Annex G Overview of the OSI layer and services concepts(Informative)

In a layered communication model, such as the OSI 7 layer reference model, each layer uses the service provided by the layer immediately below. The operation of a protocol layer on top of the lower layer service provides a new service to the layer above. The service is the “glue” between the layers of protocols.

Services describe the resulting effects of the operation of a protocol without requiring knowledge of the detailed specifications of the protocol itself. A protocol specifies a horizontal dialogue between two computing systems across a network, while a service describes a vertical relationship within a system. See Figure G-1.

Service provided tothe layer above

Protocol within a Layer

Service provided bythe lower layer


The OSI Upper Layer Service is described by a number of service primitives. They each model one of the functional interactions between the service-user in the layer above and the service-provider. In the context of this Standard, the service-user is called the DICOM Application Service Element. The service-provider is called the Upper Layer and performs the Upper Layer Protocol.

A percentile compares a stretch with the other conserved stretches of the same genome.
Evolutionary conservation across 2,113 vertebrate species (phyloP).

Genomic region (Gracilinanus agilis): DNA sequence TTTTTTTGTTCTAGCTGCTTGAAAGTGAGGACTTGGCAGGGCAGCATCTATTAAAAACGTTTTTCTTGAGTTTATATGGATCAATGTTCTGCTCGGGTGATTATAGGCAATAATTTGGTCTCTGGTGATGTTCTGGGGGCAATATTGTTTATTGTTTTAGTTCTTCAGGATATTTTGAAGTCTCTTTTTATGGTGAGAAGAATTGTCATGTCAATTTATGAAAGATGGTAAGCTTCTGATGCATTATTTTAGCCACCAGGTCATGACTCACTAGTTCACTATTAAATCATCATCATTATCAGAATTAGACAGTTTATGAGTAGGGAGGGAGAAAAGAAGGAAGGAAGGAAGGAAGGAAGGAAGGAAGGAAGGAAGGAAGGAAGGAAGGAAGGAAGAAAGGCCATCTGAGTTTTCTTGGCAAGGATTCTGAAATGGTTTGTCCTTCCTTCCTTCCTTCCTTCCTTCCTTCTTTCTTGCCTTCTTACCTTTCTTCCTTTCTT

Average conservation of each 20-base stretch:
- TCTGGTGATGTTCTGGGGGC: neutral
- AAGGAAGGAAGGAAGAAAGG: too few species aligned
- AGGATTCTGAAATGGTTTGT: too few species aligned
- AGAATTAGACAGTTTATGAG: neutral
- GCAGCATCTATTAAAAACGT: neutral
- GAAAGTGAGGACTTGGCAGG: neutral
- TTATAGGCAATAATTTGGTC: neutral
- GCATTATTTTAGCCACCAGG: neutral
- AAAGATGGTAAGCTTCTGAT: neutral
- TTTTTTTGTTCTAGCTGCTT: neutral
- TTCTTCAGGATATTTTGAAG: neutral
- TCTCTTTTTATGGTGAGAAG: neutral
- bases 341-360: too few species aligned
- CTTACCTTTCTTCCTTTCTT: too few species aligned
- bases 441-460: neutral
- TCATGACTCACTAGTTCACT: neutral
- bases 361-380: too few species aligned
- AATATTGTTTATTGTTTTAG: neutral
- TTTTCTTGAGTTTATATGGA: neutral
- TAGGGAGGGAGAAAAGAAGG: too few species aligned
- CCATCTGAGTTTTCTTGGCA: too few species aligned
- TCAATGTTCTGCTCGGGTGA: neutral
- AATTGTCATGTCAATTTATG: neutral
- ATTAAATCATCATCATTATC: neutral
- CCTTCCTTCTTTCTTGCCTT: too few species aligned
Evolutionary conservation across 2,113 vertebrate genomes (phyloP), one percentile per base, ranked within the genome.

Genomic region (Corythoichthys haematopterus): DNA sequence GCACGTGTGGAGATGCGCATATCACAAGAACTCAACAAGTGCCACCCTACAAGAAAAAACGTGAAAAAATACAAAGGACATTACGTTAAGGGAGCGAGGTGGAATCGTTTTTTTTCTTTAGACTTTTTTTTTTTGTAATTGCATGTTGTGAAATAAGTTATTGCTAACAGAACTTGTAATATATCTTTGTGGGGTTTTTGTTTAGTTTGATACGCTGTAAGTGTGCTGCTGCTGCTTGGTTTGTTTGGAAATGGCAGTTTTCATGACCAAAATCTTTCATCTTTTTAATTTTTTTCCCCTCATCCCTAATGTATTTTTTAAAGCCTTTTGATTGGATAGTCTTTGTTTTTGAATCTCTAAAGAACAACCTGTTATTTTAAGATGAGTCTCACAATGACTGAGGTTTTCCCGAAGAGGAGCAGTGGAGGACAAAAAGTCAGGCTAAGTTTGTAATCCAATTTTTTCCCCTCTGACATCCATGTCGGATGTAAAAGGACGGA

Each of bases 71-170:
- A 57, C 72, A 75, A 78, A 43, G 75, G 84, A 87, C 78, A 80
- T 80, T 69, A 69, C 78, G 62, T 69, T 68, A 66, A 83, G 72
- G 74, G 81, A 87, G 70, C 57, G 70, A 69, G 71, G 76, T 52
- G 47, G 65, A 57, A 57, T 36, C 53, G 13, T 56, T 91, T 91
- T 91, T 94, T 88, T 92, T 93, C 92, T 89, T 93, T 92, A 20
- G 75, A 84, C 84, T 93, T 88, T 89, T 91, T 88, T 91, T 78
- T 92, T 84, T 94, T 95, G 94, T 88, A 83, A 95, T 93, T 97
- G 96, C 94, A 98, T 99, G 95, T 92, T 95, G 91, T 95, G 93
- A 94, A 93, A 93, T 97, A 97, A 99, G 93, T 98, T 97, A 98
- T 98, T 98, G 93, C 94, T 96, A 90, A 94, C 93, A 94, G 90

Note: The OSI UL Services defined in this standard are provided by the DICOM Upper Layer Protocol for TCP/IP (Section 9).

These service primitives cross the layer boundary at what is called a Service Access Point (SAP). In most cases a direct relationship exists between service primitives in two Application Entities (AEs). This is reflected in the names of these primitives:

a) A request primitive in System A induces an indication primitive in System B.

b) If an indication primitive in System B requires a reply, a response primitive may be issued at the Service Access Point (SAP) in System B. This response primitive will induce a confirmation primitive in System A.

The different types of service primitives and their relationship are shown in Figure G-2. The dotted lines represent the exchange of Protocol Data Units that are triggered by request/response primitives or generated indication/confirmation primitives.